ELISP involves a complete recoding of the assembly language part of Lisp. The user facilities and many of the functions are Lisp code that was simply moved from Rutgers/UCI Lisp without change. The compiler is a somewhat modified version of the Standard Lisp compiler from the University of Utah."

  • See also: Welch 1994 and Rutgers Common Lisp

Source code

  • Lars Brinkhoff, archivist. ELISP source code. Online at

    "Tape images from Linköping University's Department of Computer and Information Science, courtesy of Andreas Johansson. Files were extracted using read20 -x -g -b."


  • John R. Ellis. Bulldog: A Compiler for VLIW Architectures.
    • Source code. Rutgers ELISP. Scanned listings, courtesy of John R. Ellis.
      • Diophantine PDF
      • Documentation Test PDF
      • Drawing PDF
      • Experiments PDF
      • Flow Analysis PDF
      • Ideal Code Generator PDF
      • Interpreter PDF
      • List Scheduler PDF
      • Trace PDF
      • Utilities PDF
    • John R. Ellis. Bulldog: A Compiler for VLIW Architectures. Ph.D. thesis. YALEU/DCS/RR-364, Yale University, February 1985. PDF at
      Republished by MIT Press in 1986 as the winner of ACM's Doctoral Dissertation Award for 1985.




  • Nathaniel Miskin. TLISP : TOPS-20 Native-mode Yale/Rutgers/UCI LISP. Yale University, January 8, 1981. PDF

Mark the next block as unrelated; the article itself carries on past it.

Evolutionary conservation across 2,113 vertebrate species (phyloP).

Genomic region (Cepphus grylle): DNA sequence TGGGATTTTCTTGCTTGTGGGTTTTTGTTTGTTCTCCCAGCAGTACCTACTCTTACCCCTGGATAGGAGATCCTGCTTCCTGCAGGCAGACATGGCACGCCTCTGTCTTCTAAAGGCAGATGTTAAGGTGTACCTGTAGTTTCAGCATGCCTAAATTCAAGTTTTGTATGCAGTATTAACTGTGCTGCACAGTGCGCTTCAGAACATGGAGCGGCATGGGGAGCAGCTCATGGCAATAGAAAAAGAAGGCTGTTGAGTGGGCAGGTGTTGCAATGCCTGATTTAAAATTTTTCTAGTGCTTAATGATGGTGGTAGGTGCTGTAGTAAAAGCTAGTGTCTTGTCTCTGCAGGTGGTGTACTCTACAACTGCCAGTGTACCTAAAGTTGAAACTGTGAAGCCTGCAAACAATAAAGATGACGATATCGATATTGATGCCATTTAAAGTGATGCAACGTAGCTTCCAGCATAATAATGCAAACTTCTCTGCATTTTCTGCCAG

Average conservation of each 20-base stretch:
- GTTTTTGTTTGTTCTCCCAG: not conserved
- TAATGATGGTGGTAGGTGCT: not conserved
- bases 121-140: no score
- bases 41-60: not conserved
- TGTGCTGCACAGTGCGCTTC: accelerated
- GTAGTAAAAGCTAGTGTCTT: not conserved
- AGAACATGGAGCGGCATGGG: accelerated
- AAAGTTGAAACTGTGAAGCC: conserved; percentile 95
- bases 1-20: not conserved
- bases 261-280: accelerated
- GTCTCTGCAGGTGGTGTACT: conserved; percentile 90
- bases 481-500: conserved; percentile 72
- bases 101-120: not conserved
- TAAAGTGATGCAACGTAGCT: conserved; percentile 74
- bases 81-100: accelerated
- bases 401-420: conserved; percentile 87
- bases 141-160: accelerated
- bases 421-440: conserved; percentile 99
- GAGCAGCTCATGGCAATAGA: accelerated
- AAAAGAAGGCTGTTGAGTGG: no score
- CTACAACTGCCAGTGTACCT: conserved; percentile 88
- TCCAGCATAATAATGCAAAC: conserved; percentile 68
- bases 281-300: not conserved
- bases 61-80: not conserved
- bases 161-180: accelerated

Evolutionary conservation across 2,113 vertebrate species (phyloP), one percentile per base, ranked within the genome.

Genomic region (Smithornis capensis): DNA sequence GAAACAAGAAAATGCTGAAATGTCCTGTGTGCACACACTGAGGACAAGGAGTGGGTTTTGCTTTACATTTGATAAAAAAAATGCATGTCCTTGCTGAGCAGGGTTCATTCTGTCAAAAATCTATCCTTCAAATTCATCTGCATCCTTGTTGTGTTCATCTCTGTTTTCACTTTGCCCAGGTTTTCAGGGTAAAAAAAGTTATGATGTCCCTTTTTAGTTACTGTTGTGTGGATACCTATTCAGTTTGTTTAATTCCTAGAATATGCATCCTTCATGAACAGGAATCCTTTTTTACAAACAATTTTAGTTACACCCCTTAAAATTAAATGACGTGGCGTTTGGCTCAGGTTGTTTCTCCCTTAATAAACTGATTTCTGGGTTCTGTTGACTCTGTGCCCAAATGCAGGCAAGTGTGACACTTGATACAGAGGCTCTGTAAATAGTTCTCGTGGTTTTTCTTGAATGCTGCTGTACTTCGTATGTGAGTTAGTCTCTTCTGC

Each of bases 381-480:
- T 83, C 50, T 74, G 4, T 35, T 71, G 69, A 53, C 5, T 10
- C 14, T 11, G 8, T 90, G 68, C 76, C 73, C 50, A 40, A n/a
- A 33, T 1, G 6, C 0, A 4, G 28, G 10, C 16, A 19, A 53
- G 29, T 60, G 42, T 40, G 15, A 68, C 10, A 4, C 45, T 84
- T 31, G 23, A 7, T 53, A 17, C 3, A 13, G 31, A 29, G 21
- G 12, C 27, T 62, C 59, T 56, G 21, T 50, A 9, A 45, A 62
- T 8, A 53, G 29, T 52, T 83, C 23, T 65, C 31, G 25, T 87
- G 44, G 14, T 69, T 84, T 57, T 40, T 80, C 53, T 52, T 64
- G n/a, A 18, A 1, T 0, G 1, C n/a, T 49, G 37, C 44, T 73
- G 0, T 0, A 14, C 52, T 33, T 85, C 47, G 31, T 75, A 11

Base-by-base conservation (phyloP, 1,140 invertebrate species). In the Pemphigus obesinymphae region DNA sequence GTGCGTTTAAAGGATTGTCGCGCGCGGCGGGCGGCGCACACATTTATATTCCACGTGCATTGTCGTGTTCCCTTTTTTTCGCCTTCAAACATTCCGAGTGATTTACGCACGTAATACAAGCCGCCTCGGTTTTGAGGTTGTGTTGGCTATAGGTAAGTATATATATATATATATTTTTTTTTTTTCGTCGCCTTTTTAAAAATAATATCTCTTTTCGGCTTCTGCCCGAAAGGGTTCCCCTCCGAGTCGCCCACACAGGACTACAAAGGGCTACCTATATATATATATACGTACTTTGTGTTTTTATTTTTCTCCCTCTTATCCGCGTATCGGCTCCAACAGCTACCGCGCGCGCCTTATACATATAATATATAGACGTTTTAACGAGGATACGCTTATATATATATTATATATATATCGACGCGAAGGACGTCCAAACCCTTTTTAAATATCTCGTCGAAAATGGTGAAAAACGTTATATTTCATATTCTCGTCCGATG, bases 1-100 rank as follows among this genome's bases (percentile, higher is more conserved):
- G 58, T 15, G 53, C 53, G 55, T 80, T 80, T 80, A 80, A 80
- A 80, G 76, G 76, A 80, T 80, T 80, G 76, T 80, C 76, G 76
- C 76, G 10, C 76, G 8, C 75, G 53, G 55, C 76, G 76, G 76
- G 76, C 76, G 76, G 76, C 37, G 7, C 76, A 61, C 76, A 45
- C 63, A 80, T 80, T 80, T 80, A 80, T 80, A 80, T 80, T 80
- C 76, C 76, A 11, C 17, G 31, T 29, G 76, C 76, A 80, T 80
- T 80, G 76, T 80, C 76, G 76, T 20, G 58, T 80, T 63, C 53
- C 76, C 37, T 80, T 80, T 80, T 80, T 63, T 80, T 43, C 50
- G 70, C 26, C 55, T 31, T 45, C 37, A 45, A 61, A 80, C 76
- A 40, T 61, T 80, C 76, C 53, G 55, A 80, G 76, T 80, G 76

"TLISP is a version of Yale/Rutgers/UCI LISP which runs in native mode on TOPS-20; i.e. it has no dependencies on the TOPS-10 monitor or the TOPS-20 Compatibility Package (PA1050). This document will describe the differences between TLISP and the LISP described in the New UCI LISP Manual.

    TLISP is most closely related to "new" UCI LISP (hereafter, UCILISP) although a few features of UCILISP are not in TLISP and TLISP has some features not in UCILISP. The 'history' of TLISP is:

    Stanford -> UCI -> Rutgers -> Yale LISP -> 'new UCI LISP'
    V Yale TLISP



  • Crispin S. Perdue. C-MU LISP. Department of Computer Science, Carnegie-Mellon University, September 2, 1979. 202 pages. Computer History Museum: gift of James R. Meehan, Lot X6057.2011. PDF

    "C-MU LISP was UCI Lisp with a few modifications and a bunch of additions. Mark Stickel did a lot of that based on Interlisp features and I did some also." [Crispin Perdue, personal communication to Paul McJones, May 2008]